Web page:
The letter, sent to eight properties, warned that development consent was not a defence against possible legal action and recommended recipients seek legal advice. Mr Hodgson said he had been advised by his lawyers that there was "extensive" precedent to sue his neighbours should the turbines prove a nuisance, and that he would seek damages.
“Bullying those who are speaking out and persistently shooting the messenger, and displaying his ignorance of the predictable health consequences of exposure to night time low frequency noise is only ruining Prof Chapman's previously wonderful reputation as an advocate for tobacco harm reduction,” she said.
Member for Hume Angus Taylor says rural land owners who’ve had their properties devalued by neighbouring wind farms deserve to be compensated. His comments come follow the publication of a preliminary report into the issue, which showed properties across the region that adjoined either energy developments or proposed energy developments had seen 33 to 60 per cent write downs.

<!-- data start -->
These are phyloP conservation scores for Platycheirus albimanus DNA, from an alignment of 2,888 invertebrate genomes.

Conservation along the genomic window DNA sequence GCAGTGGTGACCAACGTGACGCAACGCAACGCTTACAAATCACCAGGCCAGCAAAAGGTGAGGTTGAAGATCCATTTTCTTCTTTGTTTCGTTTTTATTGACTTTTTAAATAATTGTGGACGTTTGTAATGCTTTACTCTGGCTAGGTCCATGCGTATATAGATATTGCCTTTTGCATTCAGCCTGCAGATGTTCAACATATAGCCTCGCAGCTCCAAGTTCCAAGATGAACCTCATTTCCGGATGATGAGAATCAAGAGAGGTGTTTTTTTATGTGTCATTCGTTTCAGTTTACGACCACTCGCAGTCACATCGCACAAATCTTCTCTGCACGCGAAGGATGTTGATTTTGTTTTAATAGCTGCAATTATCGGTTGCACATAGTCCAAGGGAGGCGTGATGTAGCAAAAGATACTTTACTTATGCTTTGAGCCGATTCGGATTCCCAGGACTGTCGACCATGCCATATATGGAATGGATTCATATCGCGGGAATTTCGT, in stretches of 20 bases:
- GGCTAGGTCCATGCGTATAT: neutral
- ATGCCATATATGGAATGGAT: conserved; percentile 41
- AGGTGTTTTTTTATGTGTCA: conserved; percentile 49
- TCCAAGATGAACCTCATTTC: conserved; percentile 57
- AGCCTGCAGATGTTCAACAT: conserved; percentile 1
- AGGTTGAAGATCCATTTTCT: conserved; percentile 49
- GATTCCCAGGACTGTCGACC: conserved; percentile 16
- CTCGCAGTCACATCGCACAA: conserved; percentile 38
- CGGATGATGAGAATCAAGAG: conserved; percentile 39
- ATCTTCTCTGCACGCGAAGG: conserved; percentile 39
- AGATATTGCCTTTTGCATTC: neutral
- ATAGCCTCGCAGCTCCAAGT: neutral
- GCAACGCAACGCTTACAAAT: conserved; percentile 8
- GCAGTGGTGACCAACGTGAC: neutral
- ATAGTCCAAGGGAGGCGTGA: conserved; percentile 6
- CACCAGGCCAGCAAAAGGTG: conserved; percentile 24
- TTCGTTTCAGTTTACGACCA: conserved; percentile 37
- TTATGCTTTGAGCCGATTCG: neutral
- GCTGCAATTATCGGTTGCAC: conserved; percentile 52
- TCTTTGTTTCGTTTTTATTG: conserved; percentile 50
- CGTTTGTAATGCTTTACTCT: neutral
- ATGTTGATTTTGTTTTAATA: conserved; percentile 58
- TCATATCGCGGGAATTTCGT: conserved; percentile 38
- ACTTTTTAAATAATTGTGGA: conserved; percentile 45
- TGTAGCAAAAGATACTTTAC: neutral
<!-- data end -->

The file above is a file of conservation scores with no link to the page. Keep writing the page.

Rural landholders across Australia may face a disappearing pool of buyers and plummeting values of up to 60 per cent because of neighbouring wind farms, a new, independent report has established. Most reports so far have not produced evidence that rural land holdings have been impaired by wind turbine development. However, registered valuer Peter Reardon has compiled a 30-page dossier on the impacts of wind farms on adjoining or nearby rural farms.